Millennium Dome architect Lord Rogers dies aged 88



Millennium Dome architect Richard Rogers has died aged 88.

Lord Rogers, who also designed the Pompidou Centre in Paris and the Lloyd’s of London building, “passed away quietly” on Saturday evening, Freud Communications’ Matthew Freud told the PA news agency.

Lord Rogers was born in 1933 to an Anglo-Italian family in Florence, Italy and at a young age moved to England, where he later trained at the Architectural Association School of Architure in London before graduating with a master’s from Yale.

Lord Richard Rogers, shown with his wife Lady Ruth Rogers after he received the Freedom of the City at Guildhall Art Gallery, was celebrated for his contributions to public life in London and Paris (Steve Parsons/PA) (PA Archive)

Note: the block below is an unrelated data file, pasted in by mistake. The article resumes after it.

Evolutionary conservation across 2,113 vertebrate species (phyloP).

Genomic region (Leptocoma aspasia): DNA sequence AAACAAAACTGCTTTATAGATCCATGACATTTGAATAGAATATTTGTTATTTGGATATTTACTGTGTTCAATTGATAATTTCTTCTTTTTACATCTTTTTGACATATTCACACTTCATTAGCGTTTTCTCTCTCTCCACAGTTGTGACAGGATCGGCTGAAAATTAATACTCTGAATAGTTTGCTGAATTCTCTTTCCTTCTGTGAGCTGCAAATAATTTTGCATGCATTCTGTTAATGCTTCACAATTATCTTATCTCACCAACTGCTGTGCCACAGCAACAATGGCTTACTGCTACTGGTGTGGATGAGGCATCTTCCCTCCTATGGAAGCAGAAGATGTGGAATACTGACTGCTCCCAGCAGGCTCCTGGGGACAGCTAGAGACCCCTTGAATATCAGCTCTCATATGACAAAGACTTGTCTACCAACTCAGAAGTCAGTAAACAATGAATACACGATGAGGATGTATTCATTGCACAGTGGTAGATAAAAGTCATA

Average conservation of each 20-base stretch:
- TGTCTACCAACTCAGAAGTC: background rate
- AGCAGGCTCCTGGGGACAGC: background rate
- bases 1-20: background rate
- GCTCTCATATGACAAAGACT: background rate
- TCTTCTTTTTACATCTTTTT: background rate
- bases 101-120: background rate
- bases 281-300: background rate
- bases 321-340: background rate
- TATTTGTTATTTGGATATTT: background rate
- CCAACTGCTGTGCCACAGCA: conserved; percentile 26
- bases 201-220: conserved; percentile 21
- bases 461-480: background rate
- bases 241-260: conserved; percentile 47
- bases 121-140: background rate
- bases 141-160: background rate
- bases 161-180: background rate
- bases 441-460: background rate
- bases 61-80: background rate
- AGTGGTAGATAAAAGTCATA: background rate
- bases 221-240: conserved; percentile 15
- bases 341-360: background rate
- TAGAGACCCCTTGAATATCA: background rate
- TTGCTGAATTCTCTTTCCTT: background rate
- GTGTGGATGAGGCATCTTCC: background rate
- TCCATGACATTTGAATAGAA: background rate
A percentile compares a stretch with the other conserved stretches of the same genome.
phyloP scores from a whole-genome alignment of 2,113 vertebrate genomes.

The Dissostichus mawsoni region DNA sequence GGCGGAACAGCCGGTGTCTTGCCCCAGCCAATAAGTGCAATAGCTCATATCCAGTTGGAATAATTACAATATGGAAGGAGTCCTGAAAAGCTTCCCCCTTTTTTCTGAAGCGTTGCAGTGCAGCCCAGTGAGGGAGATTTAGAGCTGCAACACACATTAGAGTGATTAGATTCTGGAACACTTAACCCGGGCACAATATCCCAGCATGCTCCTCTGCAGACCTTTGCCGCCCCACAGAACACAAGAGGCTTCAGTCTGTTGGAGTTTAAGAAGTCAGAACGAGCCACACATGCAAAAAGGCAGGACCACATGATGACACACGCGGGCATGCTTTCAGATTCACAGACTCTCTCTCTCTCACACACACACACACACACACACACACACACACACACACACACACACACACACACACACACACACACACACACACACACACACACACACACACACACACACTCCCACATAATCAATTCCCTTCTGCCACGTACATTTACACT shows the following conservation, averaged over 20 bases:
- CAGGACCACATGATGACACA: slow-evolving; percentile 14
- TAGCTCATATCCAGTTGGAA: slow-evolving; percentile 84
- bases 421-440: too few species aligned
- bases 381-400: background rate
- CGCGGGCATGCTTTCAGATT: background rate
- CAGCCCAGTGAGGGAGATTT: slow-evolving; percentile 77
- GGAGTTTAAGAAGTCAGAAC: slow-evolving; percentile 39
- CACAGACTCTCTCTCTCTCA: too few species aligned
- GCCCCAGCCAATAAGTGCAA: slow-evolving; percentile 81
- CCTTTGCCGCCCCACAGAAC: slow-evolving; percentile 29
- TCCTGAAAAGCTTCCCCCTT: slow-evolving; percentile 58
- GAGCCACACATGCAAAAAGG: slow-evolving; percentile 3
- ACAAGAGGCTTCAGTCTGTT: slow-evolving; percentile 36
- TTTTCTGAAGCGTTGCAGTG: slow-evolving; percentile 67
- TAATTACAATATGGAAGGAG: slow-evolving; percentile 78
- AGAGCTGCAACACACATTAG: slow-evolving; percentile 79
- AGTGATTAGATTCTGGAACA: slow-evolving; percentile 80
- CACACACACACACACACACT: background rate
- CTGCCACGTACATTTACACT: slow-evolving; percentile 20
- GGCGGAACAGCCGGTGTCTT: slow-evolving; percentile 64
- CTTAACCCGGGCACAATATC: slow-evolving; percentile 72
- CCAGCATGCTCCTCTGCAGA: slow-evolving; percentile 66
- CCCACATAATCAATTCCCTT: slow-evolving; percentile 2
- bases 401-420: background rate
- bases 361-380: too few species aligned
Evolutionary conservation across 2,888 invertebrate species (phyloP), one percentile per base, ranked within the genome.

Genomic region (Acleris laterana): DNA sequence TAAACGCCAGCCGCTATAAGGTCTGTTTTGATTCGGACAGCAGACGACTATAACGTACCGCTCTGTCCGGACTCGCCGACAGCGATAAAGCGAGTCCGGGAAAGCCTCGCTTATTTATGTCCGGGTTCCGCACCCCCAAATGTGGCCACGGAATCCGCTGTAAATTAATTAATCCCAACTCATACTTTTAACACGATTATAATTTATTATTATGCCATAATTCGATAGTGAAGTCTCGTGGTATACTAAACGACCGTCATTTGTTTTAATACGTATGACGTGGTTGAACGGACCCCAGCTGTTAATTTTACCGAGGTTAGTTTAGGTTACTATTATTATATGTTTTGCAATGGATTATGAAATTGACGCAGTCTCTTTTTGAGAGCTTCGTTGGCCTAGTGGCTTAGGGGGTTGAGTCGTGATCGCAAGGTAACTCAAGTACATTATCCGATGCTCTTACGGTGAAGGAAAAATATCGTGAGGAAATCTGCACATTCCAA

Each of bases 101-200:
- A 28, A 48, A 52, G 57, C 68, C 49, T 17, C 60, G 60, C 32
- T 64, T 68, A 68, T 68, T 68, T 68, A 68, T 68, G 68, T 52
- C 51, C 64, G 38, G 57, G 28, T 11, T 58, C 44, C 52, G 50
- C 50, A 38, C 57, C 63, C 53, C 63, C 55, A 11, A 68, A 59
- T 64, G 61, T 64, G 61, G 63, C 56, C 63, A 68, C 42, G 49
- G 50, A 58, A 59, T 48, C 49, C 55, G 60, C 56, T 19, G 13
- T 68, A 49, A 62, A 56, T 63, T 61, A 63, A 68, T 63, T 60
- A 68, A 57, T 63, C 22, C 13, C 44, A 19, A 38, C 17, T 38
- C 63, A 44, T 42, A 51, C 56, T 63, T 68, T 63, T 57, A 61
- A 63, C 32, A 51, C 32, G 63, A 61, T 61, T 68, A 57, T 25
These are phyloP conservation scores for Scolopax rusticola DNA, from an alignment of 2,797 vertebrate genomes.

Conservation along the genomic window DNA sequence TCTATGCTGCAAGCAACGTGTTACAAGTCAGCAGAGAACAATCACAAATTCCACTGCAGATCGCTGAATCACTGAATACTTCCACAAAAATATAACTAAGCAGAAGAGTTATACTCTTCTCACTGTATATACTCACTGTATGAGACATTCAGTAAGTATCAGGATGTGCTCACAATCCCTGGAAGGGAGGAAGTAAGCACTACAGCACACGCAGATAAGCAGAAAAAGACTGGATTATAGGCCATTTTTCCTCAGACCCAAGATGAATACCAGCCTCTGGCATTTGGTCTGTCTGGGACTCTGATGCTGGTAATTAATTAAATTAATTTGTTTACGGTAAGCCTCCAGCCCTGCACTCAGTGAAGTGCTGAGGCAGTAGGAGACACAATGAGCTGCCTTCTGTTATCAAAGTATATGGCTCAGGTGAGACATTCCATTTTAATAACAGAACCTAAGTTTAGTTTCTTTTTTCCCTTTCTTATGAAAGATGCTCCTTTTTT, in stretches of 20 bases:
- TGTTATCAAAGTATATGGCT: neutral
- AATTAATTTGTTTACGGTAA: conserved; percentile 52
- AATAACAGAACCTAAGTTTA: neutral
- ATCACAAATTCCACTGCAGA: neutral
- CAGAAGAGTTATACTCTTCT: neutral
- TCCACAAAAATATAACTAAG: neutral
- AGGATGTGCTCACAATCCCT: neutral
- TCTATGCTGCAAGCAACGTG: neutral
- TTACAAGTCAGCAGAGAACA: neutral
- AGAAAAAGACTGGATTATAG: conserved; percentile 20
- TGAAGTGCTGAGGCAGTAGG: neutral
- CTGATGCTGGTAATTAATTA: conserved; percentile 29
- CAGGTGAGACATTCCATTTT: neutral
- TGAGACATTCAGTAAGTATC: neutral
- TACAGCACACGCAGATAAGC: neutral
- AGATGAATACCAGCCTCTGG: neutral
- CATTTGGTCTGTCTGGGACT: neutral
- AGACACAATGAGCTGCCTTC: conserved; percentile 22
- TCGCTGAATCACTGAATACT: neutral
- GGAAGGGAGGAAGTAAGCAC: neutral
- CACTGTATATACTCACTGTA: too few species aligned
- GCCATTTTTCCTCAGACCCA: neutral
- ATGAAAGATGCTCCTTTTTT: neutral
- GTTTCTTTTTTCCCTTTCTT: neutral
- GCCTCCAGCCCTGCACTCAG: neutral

His designs, which also include the Senedd building in Cardiff and Strasbourg’s European Court of Human Rights, won critical acclaim with the Royal Gold Medal and the Pritzker Prize.

The jury when awarding him the Pritzker in 2017 praised him for having “revolutionised museums, transforming what had once been elite monuments into popular places of social and cultural exchange, woven into the heart of the city”.

He received the Freedom of the City of London at Guildhall Art Gallery in 2014 in recognition of his contribution to architecture and urbanism.

The New York Times reported he is survived by his wife Lady Ruth, sons Ab, Ben, Roo and Zad, his brother Peter and 13 grandchildren.

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